“For repetitive jobs, the robots are more consistent than people. People make more errors,” said Keadmonkong.
A major goal for the flight operational side of Thai Airways coincides with the coming expansion of the MRO hangar at U-Tapao as well. Outside of the joint venture to expand the hangar’s size and mix of smart technologies, Airbus has also been in discussion with the airline for the eventual full adoption of their Skywise big data and predictive analytics platform.
Some of that effort to adopt predictive maintenance will start with the acquisition of new aircraft designed to modernize the Thai Airways fleet, which currently sits at 82 aircraft. During a press conference on March 1, 2019, Thai Airways President Sumeth Damrongchaitham disclosed to reporters that airline suffered losses totaling $365 million in 2018, according to a report published by Bloomberg covering the event.
Much of the losses were attributable to the airline’s aging fleet.
“Thai Airways is in a trap -- we have old aircraft that have endured heavy use and cause issues to operations,” said Damrongchaitham. ““Many times we had to ground planes, do repairs, change flights.”
That will change with the airline’s plan to acquire 38 new aircraft, although no details on what type or model airplanes those will be have yet been disclosed.
During an interview following the tour, Ronnachai Wongchaoum, vice president of the MRO division of Thai Airways, told Avionics International that the addition of new aircraft will be key to transitioning the airline from its current reactive maintenance workflow to predictive maintenance operations.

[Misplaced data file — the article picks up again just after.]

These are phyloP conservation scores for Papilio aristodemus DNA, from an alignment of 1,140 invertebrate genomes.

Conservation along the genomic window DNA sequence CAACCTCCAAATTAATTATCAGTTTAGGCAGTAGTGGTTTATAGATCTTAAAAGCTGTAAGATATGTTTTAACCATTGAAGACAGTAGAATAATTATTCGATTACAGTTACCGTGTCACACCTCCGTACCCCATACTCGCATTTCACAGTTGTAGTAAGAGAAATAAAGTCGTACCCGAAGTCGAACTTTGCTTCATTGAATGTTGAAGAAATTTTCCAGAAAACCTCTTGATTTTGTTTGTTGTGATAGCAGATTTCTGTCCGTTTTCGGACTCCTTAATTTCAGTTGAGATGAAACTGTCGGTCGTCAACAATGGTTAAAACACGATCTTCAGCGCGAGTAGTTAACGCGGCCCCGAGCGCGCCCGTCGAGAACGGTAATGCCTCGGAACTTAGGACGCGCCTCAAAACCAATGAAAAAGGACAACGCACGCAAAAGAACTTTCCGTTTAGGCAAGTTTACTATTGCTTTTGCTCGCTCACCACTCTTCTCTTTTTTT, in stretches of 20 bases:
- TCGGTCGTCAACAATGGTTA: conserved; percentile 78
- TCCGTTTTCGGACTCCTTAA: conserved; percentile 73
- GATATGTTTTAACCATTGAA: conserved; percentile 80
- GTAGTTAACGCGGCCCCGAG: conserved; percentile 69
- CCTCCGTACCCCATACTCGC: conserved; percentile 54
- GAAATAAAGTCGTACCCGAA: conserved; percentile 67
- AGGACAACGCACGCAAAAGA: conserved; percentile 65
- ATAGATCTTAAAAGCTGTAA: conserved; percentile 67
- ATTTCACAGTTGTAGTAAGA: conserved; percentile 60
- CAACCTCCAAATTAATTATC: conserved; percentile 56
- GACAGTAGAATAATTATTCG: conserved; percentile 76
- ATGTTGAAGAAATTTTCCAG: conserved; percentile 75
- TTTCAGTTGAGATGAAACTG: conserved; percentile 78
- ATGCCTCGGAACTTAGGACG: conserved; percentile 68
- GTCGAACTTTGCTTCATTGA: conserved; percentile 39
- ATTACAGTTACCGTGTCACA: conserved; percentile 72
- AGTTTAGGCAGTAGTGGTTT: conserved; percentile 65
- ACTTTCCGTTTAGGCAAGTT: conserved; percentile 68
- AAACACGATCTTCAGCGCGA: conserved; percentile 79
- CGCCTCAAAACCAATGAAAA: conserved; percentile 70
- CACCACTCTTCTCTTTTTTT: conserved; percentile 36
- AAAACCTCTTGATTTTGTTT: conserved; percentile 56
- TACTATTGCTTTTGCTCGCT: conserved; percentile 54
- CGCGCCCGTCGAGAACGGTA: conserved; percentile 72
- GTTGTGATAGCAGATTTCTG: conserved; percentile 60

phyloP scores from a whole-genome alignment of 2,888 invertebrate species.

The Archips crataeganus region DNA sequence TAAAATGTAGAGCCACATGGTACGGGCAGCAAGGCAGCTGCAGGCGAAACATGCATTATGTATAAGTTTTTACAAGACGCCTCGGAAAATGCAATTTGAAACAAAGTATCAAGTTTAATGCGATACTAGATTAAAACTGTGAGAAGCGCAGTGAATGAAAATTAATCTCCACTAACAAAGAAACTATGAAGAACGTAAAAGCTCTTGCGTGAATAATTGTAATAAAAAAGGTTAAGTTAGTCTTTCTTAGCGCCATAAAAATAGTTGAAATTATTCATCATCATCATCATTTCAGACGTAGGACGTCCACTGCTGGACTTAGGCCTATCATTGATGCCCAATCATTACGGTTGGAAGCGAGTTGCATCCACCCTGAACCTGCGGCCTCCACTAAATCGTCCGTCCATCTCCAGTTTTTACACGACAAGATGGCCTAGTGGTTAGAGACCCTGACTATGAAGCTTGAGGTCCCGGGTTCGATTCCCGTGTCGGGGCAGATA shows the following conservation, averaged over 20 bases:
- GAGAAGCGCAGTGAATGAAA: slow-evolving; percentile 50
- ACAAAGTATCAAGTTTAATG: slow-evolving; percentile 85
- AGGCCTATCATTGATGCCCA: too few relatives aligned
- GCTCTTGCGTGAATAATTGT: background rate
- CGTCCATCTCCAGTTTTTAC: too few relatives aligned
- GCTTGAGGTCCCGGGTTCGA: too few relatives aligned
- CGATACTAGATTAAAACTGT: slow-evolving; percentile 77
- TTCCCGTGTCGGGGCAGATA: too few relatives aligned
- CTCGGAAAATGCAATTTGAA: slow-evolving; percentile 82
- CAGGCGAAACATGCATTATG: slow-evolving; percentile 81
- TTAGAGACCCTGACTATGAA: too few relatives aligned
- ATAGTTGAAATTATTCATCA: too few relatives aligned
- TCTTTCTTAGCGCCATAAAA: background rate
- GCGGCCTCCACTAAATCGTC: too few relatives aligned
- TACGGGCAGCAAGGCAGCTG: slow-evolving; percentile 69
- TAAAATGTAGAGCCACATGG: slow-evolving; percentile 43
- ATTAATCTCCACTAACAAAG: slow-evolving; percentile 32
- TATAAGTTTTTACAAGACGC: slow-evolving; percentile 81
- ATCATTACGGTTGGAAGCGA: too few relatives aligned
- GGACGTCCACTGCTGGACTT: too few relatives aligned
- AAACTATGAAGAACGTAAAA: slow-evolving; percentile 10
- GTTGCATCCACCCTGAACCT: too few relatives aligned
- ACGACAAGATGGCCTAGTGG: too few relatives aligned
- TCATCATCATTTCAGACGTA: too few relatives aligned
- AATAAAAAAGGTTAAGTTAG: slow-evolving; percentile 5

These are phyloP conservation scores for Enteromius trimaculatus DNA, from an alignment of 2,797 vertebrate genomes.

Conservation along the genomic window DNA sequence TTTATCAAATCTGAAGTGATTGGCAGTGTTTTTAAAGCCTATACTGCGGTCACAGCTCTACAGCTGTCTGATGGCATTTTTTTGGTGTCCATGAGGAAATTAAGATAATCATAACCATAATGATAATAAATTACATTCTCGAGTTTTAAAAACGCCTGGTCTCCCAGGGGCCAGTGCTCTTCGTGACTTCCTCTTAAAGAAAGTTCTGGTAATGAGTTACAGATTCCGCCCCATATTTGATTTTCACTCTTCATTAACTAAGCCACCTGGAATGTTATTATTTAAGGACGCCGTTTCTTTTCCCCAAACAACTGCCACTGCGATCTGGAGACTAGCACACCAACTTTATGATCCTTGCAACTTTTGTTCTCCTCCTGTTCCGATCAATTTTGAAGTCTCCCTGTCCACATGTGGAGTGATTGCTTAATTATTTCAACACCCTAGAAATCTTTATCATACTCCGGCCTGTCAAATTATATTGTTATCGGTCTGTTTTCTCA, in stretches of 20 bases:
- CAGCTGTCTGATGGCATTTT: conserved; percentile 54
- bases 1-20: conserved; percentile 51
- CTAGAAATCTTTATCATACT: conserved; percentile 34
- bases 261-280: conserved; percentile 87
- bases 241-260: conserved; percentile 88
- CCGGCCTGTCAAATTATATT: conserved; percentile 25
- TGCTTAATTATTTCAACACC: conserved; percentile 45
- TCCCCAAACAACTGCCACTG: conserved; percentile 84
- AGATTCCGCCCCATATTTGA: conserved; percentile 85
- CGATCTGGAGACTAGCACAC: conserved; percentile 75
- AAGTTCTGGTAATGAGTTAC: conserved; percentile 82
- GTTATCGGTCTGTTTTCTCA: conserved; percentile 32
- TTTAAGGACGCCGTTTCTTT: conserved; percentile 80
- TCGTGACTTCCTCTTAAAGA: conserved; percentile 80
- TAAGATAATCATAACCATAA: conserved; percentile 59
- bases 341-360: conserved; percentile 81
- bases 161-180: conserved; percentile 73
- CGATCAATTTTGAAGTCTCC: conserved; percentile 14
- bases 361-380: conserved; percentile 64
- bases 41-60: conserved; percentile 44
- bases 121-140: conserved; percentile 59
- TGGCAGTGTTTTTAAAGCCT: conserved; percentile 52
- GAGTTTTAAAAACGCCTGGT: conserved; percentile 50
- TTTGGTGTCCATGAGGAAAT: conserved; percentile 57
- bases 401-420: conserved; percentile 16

“Today, we can maintain the health of our fleet, we’ve been doing that for more than 40 years. But the objective with the older generation of aircraft was safety only, there is a rather limited amount of data that they’re able to generate. That’s why we have to modernize and embrace the newer generation of aircraft,” said Wongchaoum.
Wongchaoum, who said he is constantly in talks with representatives from Airbus discussing how they can become more digital, predictive maintenance-focused airline, sees the potential benefits of adopting Skywise. He said the introduction of more new generation aircraft such as the A350 and even the A380 — which was the first commercial airliner to feature a full duplex ethernet embedded network — will allow Thai Airways to digitize its maintenance information systems process.